Systematic Review

By Dr. Maria Luisa Favale , Dr. Riccardo Fusco , Dr. Michela Lesti , Dr. Martina Horodynski , Dr. Benedetta Toni
Corresponding Author Dr. Maria Luisa Favale
University of Turin, - Italy
Submitting Author Dr. Maria Luisa Favale
Other Authors Dr. Riccardo Fusco
Department of Oral and Maxillo-Facial Sciences, University of Rome, - Italy

Dr. Michela Lesti
Department of Oral and Maxillo-Facial Sciences, University of Rome, - Italy

Dr. Martina Horodynski
Department of Oral and Maxillo-Facial Sciences, University of Rome, - Italy

Dr. Benedetta Toni
Department of Oral and Maxillo-Facial Sciences, University of Rome, - Italy


lingual orhodontic, evidence base, patient experience, risks and benefits and treatment outcomes

Favale M, Fusco R, Lesti M, Horodynski M, Toni B. Lingual vs. Labial fixed orthodontic appliances: comparison of adverse effects. WebmedCentral ORTHODONTICS 2017;8(11):WMC005367

This is an open-access article distributed under the terms of the Creative Commons Attribution License(CC-BY), which permits unrestricted use, distribution, and reproduction in any medium, provided the original author and source are credited.
Submitted on: 13 Nov 2017 11:13:20 PM GMT
Published on: 15 Nov 2017 05:52:16 AM GMT


Lingual orthodontic appliances have increased the acceptability of orthodontic care for those who have concerns over the appearance of appliance. Thanks to the technologic development, the labial treatment outcomes have become similar and comparable to those produced by labial orthodontic treatment. The aim of this systematic review is to compare the adverse effect of lingual appliance compared with labial orthodontic fixed appliances, taking into account clinical trials on human patients in an evidence-based manner.


The aesthetic is an important parameter in our society.

Currently many adult patients want to improve own aesthetics, especially the look of their smile. Indeed the number of adult patients who accept an orthodontic treatment increased in the last years; thanks also to the aesthetic bracket and aesthetic appliance that have augment the acceptability of fixed orthodontic appliance. Some studies showed that an important number of adults who needs of treatment refuse it on the basis of the negative aesthetic appearance due to the orthodontic devices [3].Lingual orthodontic is now widely requested from patient since this appliance is not visible.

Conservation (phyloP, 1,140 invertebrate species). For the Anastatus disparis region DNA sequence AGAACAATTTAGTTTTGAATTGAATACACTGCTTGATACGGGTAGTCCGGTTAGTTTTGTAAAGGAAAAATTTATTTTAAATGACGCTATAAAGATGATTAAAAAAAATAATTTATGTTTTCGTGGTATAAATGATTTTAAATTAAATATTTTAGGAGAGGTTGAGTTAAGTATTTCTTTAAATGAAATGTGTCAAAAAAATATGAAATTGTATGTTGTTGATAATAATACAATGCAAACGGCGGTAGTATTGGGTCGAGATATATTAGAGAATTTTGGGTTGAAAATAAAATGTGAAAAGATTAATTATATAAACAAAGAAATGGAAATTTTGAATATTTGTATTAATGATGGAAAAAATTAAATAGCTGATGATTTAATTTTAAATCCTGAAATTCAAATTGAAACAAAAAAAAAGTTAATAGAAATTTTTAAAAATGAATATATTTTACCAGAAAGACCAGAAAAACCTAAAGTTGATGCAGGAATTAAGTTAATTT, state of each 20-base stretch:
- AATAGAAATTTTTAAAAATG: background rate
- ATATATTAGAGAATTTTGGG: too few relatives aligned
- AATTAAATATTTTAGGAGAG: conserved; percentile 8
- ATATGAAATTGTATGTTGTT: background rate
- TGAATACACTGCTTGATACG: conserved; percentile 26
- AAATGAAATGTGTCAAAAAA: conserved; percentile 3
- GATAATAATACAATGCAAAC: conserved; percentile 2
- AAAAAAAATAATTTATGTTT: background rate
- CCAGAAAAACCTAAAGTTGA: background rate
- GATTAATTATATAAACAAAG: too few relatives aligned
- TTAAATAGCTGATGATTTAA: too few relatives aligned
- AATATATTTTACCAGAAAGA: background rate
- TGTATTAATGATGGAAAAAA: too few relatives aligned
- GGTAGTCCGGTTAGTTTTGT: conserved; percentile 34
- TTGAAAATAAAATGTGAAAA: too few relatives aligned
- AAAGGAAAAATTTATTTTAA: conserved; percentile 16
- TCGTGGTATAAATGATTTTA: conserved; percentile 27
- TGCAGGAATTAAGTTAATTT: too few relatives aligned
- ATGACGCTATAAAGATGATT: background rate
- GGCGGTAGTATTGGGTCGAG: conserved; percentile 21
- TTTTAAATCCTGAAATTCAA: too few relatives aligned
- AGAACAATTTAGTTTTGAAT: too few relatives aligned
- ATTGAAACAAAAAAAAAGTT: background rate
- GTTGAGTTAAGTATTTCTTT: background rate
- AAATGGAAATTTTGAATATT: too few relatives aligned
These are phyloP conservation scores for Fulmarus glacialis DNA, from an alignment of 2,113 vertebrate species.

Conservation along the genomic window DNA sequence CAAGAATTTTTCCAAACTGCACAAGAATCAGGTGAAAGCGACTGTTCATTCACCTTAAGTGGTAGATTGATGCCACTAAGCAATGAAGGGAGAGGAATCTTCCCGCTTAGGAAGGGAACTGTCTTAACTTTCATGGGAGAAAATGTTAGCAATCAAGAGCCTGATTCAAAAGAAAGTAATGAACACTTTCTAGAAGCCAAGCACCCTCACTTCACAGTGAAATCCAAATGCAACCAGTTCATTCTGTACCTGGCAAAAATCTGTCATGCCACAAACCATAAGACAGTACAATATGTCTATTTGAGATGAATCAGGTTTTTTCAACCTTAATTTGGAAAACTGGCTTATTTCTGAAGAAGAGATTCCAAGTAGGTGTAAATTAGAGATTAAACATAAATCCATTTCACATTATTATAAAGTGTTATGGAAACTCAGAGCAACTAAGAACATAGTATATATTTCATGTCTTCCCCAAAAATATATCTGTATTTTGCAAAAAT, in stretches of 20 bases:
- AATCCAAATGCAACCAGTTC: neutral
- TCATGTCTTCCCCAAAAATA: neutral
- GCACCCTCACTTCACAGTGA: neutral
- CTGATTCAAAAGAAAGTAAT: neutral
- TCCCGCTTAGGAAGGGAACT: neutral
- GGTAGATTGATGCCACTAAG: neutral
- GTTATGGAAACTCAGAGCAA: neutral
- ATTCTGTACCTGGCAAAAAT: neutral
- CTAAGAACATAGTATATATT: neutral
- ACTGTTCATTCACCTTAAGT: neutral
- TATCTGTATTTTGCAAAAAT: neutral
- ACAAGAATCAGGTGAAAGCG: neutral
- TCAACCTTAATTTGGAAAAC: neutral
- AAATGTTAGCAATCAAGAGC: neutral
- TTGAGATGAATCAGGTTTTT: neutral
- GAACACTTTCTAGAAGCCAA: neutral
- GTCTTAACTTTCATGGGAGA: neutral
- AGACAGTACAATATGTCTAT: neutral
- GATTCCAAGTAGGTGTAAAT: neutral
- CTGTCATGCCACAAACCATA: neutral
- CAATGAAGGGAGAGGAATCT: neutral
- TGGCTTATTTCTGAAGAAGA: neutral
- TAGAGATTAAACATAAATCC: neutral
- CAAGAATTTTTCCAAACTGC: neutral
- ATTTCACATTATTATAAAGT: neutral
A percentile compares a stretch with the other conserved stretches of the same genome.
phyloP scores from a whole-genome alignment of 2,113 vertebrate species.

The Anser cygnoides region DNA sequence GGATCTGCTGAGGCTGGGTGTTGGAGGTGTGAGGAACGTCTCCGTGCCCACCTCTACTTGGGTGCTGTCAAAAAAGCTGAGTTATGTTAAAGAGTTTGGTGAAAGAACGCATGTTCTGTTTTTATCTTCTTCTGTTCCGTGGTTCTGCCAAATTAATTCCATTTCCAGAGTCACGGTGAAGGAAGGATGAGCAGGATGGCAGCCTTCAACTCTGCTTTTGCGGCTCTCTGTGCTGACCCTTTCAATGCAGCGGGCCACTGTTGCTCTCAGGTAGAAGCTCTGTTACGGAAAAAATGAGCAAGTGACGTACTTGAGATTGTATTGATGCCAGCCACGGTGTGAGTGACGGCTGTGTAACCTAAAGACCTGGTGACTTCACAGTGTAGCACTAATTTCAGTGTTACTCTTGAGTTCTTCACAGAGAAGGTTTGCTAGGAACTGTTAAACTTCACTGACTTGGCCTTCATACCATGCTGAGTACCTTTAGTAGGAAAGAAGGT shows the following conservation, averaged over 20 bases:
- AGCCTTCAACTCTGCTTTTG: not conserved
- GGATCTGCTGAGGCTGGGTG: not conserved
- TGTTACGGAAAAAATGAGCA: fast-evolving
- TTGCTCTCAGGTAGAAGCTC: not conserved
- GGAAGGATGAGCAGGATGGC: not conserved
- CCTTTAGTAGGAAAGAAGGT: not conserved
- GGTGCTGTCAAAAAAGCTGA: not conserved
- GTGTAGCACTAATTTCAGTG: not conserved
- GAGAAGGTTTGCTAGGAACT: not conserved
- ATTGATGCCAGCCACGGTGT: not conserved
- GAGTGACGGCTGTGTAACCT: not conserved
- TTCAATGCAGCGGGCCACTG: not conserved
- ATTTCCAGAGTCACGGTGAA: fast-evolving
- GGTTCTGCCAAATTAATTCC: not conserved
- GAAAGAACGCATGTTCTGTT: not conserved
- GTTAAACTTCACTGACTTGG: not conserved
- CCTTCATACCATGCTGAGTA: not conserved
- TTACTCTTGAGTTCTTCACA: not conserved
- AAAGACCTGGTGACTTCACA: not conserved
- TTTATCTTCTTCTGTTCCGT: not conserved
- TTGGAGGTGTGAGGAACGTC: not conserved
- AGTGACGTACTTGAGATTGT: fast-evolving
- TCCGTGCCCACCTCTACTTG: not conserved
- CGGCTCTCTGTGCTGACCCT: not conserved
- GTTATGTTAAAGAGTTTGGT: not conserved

Lingual technique was born in 1970s in USA, it peaked in popularity in the early 1980s, but quickly it fell out when ceramic labial bracket were introduced. Anyway in the last 10 years lingual technique has been progressively and widely used in Europe and Asia.

There were three main difficulties regularly encountered by lingual orthodontists throughout the 1990s

  1. The bracket loss rate was high compared to labial cases and the rebonding procedures considered too complex and inaccurate;
  2. Patients often found the appliances uncomfortable and never fully adapted to them, particularly when undergoing lingual treatment in both arches[3];
  3. Finishing and detailing was time-consuming and the standard of finishing was much lower than that achievable with labial appliances[4].

The development of new archwire materials, advanced laboratory techniques, and the widespread use of sophisticated computer programs have reintroduced lingual appliances as a promising and competing technique with the aim to solve some of the above mentioned disadvantages.

Nowadays there are mainly two type of different lingual techniques: prefabricated lingual brackets with straight wire and customized bracket and arch.

Prefabricated brackets have standard shape and need a composite base to fix them in their correct and individualized position. The advantage of using these brackets is the concomitant use of straight wires. However, the use of pre-fabricated brackets can lead to a number of clinical difficulties, such as a high bond failure rate, time consuming finishing processes and increased patient discomfort [18].